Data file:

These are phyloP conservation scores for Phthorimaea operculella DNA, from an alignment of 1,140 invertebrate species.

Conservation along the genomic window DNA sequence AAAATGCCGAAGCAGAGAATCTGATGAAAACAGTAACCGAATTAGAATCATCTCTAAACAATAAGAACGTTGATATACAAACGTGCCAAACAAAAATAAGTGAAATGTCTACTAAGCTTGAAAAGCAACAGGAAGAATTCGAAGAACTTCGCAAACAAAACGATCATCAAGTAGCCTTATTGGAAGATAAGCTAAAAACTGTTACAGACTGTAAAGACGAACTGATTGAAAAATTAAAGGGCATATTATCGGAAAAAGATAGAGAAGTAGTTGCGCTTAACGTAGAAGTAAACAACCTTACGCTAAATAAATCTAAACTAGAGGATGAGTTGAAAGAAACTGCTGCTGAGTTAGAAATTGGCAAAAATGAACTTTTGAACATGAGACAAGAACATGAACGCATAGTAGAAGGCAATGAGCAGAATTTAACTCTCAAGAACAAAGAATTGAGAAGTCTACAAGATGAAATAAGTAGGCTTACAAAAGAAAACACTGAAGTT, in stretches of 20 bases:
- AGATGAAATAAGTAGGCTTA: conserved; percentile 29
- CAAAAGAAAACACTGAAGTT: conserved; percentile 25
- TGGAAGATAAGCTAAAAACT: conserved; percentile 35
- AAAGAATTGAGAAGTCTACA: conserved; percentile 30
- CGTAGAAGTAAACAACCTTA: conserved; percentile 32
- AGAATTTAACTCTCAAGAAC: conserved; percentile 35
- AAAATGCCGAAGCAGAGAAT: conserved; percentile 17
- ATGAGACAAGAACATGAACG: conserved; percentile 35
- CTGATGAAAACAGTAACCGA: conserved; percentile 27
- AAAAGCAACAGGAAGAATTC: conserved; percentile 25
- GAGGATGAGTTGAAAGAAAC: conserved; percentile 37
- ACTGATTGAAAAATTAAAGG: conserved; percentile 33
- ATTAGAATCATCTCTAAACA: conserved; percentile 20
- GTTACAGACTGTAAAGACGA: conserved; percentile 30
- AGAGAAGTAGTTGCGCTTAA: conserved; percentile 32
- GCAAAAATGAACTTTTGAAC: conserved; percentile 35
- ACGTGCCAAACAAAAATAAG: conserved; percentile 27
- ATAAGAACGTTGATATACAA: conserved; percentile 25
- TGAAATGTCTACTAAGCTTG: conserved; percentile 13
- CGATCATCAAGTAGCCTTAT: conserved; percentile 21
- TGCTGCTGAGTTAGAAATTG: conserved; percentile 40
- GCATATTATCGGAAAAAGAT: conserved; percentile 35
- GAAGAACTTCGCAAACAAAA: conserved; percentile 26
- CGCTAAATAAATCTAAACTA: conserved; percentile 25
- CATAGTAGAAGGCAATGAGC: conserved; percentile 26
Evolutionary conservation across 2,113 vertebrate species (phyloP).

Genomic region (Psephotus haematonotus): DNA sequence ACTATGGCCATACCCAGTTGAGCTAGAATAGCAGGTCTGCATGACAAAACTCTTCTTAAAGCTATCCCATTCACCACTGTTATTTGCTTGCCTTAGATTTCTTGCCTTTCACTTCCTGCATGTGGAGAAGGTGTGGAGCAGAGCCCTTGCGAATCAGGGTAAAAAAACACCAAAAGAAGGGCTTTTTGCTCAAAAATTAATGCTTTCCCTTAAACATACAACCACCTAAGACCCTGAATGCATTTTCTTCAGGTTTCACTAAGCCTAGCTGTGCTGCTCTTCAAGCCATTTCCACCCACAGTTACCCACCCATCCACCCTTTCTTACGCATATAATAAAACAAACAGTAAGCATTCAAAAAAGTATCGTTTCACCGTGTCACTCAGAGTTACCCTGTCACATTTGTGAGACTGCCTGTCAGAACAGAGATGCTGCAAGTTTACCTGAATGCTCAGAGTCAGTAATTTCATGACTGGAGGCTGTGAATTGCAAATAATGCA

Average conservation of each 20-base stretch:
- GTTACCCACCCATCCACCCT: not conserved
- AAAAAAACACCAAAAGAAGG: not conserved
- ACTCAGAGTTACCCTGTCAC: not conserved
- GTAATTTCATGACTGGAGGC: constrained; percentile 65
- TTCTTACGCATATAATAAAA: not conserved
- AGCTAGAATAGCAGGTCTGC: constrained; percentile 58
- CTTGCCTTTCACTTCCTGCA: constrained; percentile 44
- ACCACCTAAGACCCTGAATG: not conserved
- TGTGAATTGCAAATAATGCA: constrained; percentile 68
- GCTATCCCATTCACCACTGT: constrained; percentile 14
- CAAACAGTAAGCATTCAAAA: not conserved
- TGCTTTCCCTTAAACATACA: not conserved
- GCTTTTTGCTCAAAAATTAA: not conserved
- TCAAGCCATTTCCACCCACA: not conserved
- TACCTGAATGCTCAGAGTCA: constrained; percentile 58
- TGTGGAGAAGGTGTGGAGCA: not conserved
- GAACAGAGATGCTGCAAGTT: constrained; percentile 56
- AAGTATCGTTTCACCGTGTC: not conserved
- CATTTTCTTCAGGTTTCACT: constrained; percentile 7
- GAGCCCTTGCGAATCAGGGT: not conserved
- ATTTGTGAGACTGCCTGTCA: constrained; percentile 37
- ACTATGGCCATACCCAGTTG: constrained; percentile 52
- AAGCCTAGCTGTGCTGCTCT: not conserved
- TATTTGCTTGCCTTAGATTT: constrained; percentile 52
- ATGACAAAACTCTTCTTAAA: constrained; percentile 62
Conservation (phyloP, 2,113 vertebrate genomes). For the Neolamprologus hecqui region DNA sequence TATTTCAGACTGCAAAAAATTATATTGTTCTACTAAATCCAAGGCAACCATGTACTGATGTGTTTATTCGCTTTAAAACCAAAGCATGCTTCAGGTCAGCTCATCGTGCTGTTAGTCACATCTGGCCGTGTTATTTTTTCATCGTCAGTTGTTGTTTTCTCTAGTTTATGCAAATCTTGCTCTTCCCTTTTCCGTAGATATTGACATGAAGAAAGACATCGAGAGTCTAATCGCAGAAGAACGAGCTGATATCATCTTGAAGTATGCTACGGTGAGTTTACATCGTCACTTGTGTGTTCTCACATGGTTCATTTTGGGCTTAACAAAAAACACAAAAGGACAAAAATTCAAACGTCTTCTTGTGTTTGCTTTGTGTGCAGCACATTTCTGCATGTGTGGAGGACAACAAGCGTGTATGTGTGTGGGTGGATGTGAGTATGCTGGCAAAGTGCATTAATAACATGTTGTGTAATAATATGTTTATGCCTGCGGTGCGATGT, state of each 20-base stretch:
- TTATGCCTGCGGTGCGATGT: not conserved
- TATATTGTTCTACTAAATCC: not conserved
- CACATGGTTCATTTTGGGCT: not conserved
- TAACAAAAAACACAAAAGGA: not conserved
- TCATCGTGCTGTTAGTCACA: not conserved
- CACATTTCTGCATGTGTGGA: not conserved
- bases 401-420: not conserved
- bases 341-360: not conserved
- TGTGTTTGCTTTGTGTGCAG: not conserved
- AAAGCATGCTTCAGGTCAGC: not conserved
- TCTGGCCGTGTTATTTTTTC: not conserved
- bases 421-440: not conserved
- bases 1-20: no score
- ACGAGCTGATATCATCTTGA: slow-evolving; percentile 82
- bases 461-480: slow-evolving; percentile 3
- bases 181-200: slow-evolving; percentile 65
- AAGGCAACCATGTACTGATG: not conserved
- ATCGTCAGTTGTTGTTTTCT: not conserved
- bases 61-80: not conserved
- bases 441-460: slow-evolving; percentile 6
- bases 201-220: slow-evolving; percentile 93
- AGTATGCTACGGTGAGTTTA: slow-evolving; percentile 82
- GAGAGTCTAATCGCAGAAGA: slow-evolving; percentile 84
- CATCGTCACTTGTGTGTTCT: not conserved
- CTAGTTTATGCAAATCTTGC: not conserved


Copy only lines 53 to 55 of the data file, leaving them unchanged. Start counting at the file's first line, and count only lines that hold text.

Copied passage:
- AAGCCTAGCTGTGCTGCTCT: not conserved
- TATTTGCTTGCCTTAGATTT: constrained; percentile 52
- ATGACAAAACTCTTCTTAAA: constrained; percentile 62